Media Vision and Program

Text of a speech delivered at the Rebellious Media Conference, this weekend in London.

Good media must be free from internal organizational structures and policies that would compromise its ability to deal with its subject matter honestly and fully. 

This means good media must not be racist or sexist, which I think everyone here likely understands and tries hard to act on by ensuring that media not have racist and sexist divisions of labor, income differentials, and assumptions – but nor can good media be classist because, if it is, then it will not deal well with issues of class in society.

But not being classist means good media can't be profit seeking, as that would lead to it being unable to honestly address matters of private ownership and profit seeking.

Not being classist means good media can't sell advertising thereby biasing toward audiences with disposable income and away from content that will diminish attentiveness to ads, much less challenge commercialism. 

Not being classist means good media can't be organized to empower and enrich a few who occupy elite slots, while disempowering and paying much less to those occupying subordinate slots. Any media that has that old corporate division of labor will not deal well with challenging that type arrangement, or even with noting its existence. 

Good media also cannot have top down decision making, whether by owners or by those who monopolize empowering work. If media has top down decision making, it will not do a good job with issues of power, and particularly self management. 

We don't have good mainstream media, and we won't until we have transformed all of society, but we can win changes that move mainstream media in a desirable direction consistent with our long run aims

A good mainstream media program here in the UK, or anywhere else, needs to focus on:

n  winning changes in accord with reducing and eventually eliminating private ownership,

n  winning changes in accord with challenging and eventually overthrowing the old division of labor to ensure that all workers are comparably empowered, 

n  winning changes challenging top down decision making and, in its place, moving toward workers self management, 

n  winning changes reducing and finally eliminating ads as a revenue source, and

n  winning changes reducing income differentials among workers and finally achieving equitable remuneration.

However the above program will have a hollow ring if our own media aren't practicing what we preach for the mainstream – and all too often they aren't. 

Our media typically aren't for profit, but they do have donors largely in command. 

They do have the old division of labor, and internal class division.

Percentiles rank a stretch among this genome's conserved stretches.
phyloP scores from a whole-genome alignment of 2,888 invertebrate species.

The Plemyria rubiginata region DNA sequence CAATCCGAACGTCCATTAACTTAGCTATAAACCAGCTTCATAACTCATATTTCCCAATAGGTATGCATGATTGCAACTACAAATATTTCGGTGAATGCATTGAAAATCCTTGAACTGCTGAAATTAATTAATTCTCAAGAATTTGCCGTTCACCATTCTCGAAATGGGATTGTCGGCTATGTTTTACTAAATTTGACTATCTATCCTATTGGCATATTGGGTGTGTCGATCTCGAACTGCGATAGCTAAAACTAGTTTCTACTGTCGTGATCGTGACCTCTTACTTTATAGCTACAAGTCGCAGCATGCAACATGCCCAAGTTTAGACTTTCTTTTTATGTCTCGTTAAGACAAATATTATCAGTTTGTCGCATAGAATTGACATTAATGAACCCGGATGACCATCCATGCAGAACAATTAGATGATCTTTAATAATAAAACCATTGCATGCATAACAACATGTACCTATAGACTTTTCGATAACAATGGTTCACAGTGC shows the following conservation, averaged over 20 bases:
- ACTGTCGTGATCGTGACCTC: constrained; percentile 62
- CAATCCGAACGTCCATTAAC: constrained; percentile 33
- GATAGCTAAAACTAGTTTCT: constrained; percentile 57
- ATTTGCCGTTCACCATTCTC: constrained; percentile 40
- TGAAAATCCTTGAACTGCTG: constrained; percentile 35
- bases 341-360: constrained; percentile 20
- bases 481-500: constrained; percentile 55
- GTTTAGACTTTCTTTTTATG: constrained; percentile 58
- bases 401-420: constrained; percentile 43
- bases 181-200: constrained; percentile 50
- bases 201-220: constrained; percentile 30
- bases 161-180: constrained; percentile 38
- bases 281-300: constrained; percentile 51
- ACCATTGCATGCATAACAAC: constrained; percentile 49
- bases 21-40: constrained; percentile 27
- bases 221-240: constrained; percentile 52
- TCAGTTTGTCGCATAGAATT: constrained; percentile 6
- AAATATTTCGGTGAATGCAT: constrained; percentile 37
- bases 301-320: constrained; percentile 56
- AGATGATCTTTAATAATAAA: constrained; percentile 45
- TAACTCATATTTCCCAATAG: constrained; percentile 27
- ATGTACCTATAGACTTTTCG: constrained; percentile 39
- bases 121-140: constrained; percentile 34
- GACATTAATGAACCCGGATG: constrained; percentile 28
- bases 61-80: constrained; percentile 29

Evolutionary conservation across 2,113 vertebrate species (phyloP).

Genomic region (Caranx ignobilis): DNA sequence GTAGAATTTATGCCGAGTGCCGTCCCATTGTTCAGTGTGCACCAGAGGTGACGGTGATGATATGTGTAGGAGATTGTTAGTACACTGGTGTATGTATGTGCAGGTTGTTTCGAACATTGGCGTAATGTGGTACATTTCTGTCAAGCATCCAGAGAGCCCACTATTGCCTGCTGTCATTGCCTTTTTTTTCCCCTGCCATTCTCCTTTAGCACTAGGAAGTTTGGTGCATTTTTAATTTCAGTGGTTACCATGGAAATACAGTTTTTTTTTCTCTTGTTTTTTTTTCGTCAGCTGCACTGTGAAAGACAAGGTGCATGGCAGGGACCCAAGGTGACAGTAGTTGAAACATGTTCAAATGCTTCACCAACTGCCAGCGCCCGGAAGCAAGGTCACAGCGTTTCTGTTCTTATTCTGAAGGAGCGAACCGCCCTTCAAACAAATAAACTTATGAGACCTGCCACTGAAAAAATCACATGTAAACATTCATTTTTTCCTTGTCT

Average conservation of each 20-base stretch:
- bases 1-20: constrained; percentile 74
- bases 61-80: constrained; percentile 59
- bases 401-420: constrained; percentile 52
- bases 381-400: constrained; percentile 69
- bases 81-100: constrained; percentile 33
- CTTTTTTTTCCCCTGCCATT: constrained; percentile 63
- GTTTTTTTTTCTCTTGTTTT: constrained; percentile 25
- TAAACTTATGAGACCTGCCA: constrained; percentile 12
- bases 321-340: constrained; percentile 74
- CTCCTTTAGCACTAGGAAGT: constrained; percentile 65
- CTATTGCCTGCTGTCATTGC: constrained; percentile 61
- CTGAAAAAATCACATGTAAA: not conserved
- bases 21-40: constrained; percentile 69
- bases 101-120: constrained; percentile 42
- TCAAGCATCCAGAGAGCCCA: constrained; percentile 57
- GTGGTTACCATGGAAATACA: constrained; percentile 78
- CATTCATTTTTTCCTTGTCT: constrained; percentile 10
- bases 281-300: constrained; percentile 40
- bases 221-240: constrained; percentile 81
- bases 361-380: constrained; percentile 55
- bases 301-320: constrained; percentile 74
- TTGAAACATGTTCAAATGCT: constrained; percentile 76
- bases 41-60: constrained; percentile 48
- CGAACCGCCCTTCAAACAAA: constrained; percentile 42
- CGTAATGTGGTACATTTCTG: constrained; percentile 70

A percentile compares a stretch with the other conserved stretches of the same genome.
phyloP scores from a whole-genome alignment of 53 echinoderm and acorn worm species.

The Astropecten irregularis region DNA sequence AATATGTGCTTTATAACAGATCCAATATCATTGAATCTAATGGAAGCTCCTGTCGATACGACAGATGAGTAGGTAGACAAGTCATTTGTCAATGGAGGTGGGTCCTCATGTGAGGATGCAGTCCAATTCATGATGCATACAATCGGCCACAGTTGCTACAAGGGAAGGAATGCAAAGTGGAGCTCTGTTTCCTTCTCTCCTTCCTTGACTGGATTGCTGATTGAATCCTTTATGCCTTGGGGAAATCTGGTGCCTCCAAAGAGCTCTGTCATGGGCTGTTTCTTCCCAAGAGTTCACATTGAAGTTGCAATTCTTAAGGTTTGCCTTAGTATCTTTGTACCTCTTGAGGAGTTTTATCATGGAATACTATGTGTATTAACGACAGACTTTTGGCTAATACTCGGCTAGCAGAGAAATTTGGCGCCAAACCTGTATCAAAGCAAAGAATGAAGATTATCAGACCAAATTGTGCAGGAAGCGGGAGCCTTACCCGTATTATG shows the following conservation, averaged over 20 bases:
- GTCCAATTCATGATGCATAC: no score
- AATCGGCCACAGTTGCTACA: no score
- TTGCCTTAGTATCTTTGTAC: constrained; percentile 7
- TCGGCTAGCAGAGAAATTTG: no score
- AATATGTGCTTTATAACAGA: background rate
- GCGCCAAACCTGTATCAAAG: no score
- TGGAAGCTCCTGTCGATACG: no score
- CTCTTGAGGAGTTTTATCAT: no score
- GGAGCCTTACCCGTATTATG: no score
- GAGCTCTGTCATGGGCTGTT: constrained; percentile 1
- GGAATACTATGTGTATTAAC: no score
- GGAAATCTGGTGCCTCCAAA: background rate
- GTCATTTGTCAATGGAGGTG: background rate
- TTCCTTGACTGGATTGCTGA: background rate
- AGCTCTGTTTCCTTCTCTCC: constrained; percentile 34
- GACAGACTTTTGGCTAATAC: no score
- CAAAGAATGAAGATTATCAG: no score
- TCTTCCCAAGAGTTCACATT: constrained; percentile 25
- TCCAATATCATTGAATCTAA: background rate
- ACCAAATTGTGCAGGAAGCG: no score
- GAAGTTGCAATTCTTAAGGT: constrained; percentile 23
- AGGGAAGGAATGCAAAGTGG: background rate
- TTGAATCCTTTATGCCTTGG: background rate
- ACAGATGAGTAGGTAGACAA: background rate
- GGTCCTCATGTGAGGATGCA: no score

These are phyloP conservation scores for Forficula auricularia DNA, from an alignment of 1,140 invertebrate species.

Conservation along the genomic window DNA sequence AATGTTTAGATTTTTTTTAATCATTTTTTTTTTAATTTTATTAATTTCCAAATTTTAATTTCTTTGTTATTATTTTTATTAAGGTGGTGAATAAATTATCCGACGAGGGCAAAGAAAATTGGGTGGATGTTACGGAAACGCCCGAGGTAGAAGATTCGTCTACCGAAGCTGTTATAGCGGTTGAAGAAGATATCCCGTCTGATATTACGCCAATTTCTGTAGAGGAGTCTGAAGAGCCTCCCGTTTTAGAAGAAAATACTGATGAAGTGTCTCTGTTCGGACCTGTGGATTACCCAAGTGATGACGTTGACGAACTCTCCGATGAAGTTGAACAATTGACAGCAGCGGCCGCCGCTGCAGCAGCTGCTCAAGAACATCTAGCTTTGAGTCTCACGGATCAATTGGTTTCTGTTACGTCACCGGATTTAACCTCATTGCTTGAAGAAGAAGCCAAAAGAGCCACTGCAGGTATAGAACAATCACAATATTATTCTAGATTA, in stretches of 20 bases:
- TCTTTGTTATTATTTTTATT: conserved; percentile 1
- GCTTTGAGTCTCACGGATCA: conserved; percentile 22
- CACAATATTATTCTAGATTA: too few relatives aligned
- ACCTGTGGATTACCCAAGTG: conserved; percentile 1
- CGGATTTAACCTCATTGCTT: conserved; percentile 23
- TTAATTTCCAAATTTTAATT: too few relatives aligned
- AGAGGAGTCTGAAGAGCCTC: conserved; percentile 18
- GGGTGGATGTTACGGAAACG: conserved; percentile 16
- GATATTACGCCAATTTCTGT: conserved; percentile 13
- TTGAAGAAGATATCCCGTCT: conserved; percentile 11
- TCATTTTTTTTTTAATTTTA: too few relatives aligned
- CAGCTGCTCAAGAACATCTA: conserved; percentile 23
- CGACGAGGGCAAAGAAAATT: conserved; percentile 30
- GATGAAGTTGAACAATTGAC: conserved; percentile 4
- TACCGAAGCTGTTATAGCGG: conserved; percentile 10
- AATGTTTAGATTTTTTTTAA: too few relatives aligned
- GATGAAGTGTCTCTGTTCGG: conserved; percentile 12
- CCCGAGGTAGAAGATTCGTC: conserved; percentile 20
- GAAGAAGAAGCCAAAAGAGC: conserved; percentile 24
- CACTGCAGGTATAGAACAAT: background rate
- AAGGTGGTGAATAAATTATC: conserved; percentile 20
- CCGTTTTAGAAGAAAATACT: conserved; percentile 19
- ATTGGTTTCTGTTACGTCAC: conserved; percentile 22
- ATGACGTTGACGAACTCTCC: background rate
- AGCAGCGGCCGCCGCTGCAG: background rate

They do have top down decision making by those who monopolize empowering work, and those with their hands on funding.

They do take ads, and they do have a wide disparity in wage levels. 

What Are We To Do?

I suggest a three pronged campaign.                             

First, we have an international campaign called: Press the Press

The campaign demands labor sections, peace sections, women's sections, and so on, in newspapers and other media.

And it demands that these new sections be staffed by activists with experience addressing the topic – and operate in an anti classist manner.

This means demanding self managed decision making by employees in these divisions. 

And it means demanding remuneration only for how long people work, how hard they work, and the onerousness of conditions some may bear.  

And it means getting rid of the old division of labor by dividing up empowering work among everyone so that each worker has a comparably empowering work experience – I call this balanced job complexes. 

And finally, as much as is now possible, it means polling the actual needs of readers/viewers, not financial bottom lines, including not having ads, but accepting donations. 

Then for our own Alternative Media we have the second part of our effort, A Media Rectification Campaign. 


This addresses the flaws in our media structures – urging our media to constructively install workers self management, equitable remuneration, balanced job complexes, and a non market logic that rejects selling users to advertisers.


Finally, the third campaign I would suggest is one of Alt Media Creation – which aims at creating alternative mass media also with new classless internal structures, quickly becoming for that reason a model with which to legitimate the Press the Press campaign.


I believe that this combination – Press the Press, Alternative Media Rectification, and Alternative Media Creation all guided by anti racist, anti sexist, and anti-classist vision and all seeking institutional structure in tune with its values would not only go a long way to addressing contemporary media problems, but would also serve as a model for campaigns regarding other parts of society.


If this is true, we should act on the suggestion. If it is false, then we need to come up with some better way to address problems of media. For surely these problems are among the most important we face in the effort to reach out and develop massive, informed movements to create a new world. 

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